by John Donne
Where It All Goes Down
This poem is set in a kind of Twilight Zone, with its own laws of reality and no identifiable landmarks of any kind. Almost no concrete objects are mentioned, except for "tears," "sighs," and a faint suggestion of candles. In fact, if we were to film a Twilight Zone episode set to "The Computation," it would be set in a dark room with a single candle burning and clocks with their hands wildly spinning in the background.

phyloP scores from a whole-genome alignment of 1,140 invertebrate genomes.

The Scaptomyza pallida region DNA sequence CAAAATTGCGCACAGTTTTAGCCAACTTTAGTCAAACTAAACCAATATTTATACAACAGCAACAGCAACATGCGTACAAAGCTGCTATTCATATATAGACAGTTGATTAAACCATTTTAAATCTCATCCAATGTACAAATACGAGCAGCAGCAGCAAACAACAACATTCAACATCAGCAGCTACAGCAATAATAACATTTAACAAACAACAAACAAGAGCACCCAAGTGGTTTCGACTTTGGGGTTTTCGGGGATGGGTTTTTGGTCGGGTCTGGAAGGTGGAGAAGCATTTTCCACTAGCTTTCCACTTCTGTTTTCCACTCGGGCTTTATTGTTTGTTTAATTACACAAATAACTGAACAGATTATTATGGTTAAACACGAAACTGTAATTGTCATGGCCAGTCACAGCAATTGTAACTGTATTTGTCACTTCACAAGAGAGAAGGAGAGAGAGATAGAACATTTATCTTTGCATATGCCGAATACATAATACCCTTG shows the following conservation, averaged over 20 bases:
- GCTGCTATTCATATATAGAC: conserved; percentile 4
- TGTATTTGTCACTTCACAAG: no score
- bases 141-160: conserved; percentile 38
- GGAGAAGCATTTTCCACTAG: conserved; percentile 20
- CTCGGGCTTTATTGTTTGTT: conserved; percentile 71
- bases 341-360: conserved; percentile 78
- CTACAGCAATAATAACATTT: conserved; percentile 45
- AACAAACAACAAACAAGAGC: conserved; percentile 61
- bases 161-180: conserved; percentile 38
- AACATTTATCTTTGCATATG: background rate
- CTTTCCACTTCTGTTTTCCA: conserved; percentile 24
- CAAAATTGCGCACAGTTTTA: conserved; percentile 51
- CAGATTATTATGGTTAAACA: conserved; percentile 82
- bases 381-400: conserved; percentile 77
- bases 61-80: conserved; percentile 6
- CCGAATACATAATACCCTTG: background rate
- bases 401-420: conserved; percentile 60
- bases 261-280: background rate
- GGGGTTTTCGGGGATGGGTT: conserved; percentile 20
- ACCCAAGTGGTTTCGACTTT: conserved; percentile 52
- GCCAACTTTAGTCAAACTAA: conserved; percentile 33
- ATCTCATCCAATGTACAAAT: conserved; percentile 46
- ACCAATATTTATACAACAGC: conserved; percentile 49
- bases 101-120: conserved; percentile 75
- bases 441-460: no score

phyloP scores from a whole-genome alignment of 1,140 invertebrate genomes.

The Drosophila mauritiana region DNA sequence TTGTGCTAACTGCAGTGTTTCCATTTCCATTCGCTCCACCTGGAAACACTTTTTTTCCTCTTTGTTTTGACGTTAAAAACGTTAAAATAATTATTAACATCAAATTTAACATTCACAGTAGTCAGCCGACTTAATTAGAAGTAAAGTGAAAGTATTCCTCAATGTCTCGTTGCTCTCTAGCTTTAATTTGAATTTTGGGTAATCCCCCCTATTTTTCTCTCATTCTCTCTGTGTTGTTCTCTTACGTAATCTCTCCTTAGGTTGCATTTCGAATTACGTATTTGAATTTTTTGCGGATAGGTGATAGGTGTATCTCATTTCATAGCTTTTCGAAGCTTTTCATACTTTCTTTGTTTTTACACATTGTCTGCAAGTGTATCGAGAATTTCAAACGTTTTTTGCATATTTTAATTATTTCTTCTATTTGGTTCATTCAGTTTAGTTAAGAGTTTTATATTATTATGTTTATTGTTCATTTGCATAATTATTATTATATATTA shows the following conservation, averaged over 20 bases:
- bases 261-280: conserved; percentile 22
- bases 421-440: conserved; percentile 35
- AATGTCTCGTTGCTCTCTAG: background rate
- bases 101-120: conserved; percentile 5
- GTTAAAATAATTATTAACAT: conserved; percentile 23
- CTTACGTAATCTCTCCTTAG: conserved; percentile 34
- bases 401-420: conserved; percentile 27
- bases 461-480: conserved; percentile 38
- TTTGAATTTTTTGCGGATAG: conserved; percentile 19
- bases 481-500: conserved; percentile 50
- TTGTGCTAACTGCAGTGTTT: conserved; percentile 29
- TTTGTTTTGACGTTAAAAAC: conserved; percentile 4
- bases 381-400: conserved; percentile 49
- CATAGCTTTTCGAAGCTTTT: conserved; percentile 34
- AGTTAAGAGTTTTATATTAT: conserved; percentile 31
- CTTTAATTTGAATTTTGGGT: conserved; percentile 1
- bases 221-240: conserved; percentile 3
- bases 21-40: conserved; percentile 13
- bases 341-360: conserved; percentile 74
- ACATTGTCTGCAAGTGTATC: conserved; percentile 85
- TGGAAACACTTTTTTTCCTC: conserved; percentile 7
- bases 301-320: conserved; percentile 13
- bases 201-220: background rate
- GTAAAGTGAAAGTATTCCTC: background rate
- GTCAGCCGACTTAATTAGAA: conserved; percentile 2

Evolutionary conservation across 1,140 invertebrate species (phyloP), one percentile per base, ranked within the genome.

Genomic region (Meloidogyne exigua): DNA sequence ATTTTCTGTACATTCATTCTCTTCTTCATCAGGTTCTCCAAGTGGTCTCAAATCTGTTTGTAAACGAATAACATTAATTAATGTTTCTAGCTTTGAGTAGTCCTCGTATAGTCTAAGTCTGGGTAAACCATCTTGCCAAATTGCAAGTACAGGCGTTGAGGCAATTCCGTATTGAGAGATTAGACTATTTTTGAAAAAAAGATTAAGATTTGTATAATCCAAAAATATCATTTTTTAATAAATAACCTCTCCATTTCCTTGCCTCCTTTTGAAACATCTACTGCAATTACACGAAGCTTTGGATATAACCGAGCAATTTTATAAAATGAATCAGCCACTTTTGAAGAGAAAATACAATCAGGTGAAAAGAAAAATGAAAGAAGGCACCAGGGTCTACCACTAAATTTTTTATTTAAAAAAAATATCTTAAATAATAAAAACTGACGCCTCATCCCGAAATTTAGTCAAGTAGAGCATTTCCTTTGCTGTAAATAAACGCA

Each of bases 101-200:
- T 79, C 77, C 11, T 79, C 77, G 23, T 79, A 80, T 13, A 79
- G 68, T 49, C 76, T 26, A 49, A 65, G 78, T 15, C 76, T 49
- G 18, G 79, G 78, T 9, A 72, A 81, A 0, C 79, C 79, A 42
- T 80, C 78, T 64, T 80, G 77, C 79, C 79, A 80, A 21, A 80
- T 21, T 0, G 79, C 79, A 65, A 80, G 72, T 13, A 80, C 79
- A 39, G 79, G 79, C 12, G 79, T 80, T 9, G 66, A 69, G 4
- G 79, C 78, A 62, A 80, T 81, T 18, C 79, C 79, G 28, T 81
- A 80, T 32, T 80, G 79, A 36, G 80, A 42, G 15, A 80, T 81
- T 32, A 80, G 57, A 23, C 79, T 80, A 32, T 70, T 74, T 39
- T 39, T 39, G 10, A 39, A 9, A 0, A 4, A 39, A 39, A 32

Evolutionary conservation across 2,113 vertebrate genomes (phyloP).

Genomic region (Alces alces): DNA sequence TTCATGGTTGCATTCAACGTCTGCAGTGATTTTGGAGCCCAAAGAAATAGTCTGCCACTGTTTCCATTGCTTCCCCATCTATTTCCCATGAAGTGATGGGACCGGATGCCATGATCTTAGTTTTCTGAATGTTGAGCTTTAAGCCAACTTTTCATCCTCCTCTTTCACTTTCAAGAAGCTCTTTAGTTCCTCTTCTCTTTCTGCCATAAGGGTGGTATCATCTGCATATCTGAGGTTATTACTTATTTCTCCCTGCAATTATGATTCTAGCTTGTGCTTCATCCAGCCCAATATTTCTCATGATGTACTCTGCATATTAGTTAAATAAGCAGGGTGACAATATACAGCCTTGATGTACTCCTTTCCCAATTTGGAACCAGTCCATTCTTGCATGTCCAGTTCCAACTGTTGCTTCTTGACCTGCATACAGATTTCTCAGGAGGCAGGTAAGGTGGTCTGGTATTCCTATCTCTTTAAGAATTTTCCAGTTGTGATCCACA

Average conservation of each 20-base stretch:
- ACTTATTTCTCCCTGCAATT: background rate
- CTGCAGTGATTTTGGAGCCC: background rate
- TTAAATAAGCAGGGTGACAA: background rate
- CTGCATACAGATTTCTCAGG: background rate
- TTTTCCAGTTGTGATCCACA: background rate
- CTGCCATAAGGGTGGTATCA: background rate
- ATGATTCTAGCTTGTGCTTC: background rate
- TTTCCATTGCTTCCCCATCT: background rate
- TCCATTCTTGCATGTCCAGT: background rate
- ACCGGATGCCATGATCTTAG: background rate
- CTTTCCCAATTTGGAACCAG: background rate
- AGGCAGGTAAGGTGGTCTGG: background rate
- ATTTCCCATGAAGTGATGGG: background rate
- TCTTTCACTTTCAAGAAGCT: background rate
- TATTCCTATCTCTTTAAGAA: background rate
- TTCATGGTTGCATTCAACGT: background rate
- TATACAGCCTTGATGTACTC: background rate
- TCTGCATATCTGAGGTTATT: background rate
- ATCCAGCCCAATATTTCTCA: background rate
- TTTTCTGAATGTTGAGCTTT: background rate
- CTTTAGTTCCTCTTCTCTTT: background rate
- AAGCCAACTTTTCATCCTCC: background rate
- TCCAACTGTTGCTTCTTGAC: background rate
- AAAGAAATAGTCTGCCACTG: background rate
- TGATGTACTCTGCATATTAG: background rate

The most obvious feature of the setting, then, is the increasingly rapid passage of time. The poem turns the speaker's internal sense of time, which drags out because of his separation from his lover, into a real, external time. By the end of the poem, we're not sure where we are, and neither does the speaker. Will he live, or die? Does he still inhabit the earth, or has he passed on to another realm? There's not much in the way of clues to help answer these questions, so you have to go with your gut on this one.